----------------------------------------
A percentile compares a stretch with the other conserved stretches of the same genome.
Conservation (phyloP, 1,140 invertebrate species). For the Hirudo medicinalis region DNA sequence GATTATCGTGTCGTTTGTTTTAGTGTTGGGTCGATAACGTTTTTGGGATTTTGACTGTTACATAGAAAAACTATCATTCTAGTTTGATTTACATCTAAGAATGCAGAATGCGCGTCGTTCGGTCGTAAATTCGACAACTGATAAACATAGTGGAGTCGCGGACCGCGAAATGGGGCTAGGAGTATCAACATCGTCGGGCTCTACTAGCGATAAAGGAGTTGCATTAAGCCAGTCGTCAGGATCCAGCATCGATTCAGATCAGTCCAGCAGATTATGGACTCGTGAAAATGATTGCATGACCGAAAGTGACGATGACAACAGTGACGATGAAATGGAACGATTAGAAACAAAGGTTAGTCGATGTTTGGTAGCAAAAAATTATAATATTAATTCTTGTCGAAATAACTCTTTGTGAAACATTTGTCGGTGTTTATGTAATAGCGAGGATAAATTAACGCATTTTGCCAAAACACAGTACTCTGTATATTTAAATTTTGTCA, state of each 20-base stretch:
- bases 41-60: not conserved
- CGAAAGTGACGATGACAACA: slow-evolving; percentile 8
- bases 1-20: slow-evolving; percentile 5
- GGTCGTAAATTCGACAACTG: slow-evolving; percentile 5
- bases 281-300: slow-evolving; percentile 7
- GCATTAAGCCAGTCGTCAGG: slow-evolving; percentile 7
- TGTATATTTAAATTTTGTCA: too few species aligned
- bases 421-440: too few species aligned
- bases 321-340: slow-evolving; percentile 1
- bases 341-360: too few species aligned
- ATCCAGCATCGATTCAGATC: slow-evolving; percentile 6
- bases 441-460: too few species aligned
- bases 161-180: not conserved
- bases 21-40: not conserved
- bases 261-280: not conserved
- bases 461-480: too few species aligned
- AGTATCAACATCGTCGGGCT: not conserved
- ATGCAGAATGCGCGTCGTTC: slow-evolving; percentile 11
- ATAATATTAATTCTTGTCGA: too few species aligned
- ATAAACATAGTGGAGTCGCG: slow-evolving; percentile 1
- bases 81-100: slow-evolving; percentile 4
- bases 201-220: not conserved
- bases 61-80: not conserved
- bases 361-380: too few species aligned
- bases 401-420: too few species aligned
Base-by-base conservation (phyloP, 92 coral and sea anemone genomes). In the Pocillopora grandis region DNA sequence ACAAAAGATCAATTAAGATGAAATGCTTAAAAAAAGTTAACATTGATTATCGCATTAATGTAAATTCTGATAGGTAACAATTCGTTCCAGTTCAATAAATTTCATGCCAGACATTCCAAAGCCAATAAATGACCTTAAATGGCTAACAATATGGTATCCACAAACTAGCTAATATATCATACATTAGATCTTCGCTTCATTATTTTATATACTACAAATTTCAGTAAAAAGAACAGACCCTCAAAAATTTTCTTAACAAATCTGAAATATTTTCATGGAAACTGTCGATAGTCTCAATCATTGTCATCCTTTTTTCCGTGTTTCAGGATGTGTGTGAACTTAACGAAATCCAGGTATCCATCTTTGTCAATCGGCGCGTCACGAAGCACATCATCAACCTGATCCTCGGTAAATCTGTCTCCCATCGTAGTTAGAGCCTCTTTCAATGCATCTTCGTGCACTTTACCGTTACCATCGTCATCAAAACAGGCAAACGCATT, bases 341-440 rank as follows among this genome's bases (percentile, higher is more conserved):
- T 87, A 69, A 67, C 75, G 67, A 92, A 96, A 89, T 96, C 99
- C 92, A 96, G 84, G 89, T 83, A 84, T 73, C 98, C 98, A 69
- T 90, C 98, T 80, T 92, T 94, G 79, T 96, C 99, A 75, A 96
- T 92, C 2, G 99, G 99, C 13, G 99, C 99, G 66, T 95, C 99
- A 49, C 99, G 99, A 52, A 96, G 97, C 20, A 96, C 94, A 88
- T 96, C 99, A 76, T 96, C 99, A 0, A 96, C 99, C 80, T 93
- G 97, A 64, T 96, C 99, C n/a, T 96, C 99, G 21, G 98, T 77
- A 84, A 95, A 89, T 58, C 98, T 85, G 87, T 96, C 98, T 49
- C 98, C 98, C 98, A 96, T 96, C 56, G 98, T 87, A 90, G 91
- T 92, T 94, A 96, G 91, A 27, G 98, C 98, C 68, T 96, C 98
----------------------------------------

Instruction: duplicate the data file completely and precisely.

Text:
A percentile compares a stretch with the other conserved stretches of the same genome.
Conservation (phyloP, 1,140 invertebrate species). For the Hirudo medicinalis region DNA sequence GATTATCGTGTCGTTTGTTTTAGTGTTGGGTCGATAACGTTTTTGGGATTTTGACTGTTACATAGAAAAACTATCATTCTAGTTTGATTTACATCTAAGAATGCAGAATGCGCGTCGTTCGGTCGTAAATTCGACAACTGATAAACATAGTGGAGTCGCGGACCGCGAAATGGGGCTAGGAGTATCAACATCGTCGGGCTCTACTAGCGATAAAGGAGTTGCATTAAGCCAGTCGTCAGGATCCAGCATCGATTCAGATCAGTCCAGCAGATTATGGACTCGTGAAAATGATTGCATGACCGAAAGTGACGATGACAACAGTGACGATGAAATGGAACGATTAGAAACAAAGGTTAGTCGATGTTTGGTAGCAAAAAATTATAATATTAATTCTTGTCGAAATAACTCTTTGTGAAACATTTGTCGGTGTTTATGTAATAGCGAGGATAAATTAACGCATTTTGCCAAAACACAGTACTCTGTATATTTAAATTTTGTCA, state of each 20-base stretch:
- bases 41-60: not conserved
- CGAAAGTGACGATGACAACA: slow-evolving; percentile 8
- bases 1-20: slow-evolving; percentile 5
- GGTCGTAAATTCGACAACTG: slow-evolving; percentile 5
- bases 281-300: slow-evolving; percentile 7
- GCATTAAGCCAGTCGTCAGG: slow-evolving; percentile 7
- TGTATATTTAAATTTTGTCA: too few species aligned
- bases 421-440: too few species aligned
- bases 321-340: slow-evolving; percentile 1
- bases 341-360: too few species aligned
- ATCCAGCATCGATTCAGATC: slow-evolving; percentile 6
- bases 441-460: too few species aligned
- bases 161-180: not conserved
- bases 21-40: not conserved
- bases 261-280: not conserved
- bases 461-480: too few species aligned
- AGTATCAACATCGTCGGGCT: not conserved
- ATGCAGAATGCGCGTCGTTC: slow-evolving; percentile 11
- ATAATATTAATTCTTGTCGA: too few species aligned
- ATAAACATAGTGGAGTCGCG: slow-evolving; percentile 1
- bases 81-100: slow-evolving; percentile 4
- bases 201-220: not conserved
- bases 61-80: not conserved
- bases 361-380: too few species aligned
- bases 401-420: too few species aligned
Base-by-base conservation (phyloP, 92 coral and sea anemone genomes). In the Pocillopora grandis region DNA sequence ACAAAAGATCAATTAAGATGAAATGCTTAAAAAAAGTTAACATTGATTATCGCATTAATGTAAATTCTGATAGGTAACAATTCGTTCCAGTTCAATAAATTTCATGCCAGACATTCCAAAGCCAATAAATGACCTTAAATGGCTAACAATATGGTATCCACAAACTAGCTAATATATCATACATTAGATCTTCGCTTCATTATTTTATATACTACAAATTTCAGTAAAAAGAACAGACCCTCAAAAATTTTCTTAACAAATCTGAAATATTTTCATGGAAACTGTCGATAGTCTCAATCATTGTCATCCTTTTTTCCGTGTTTCAGGATGTGTGTGAACTTAACGAAATCCAGGTATCCATCTTTGTCAATCGGCGCGTCACGAAGCACATCATCAACCTGATCCTCGGTAAATCTGTCTCCCATCGTAGTTAGAGCCTCTTTCAATGCATCTTCGTGCACTTTACCGTTACCATCGTCATCAAAACAGGCAAACGCATT, bases 341-440 rank as follows among this genome's bases (percentile, higher is more conserved):
- T 87, A 69, A 67, C 75, G 67, A 92, A 96, A 89, T 96, C 99
- C 92, A 96, G 84, G 89, T 83, A 84, T 73, C 98, C 98, A 69
- T 90, C 98, T 80, T 92, T 94, G 79, T 96, C 99, A 75, A 96
- T 92, C 2, G 99, G 99, C 13, G 99, C 99, G 66, T 95, C 99
- A 49, C 99, G 99, A 52, A 96, G 97, C 20, A 96, C 94, A 88
- T 96, C 99, A 76, T 96, C 99, A 0, A 96, C 99, C 80, T 93
- G 97, A 64, T 96, C 99, C n/a, T 96, C 99, G 21, G 98, T 77
- A 84, A 95, A 89, T 58, C 98, T 85, G 87, T 96, C 98, T 49
- C 98, C 98, C 98, A 96, T 96, C 56, G 98, T 87, A 90, G 91
- T 92, T 94, A 96, G 91, A 27, G 98, C 98, C 68, T 96, C 98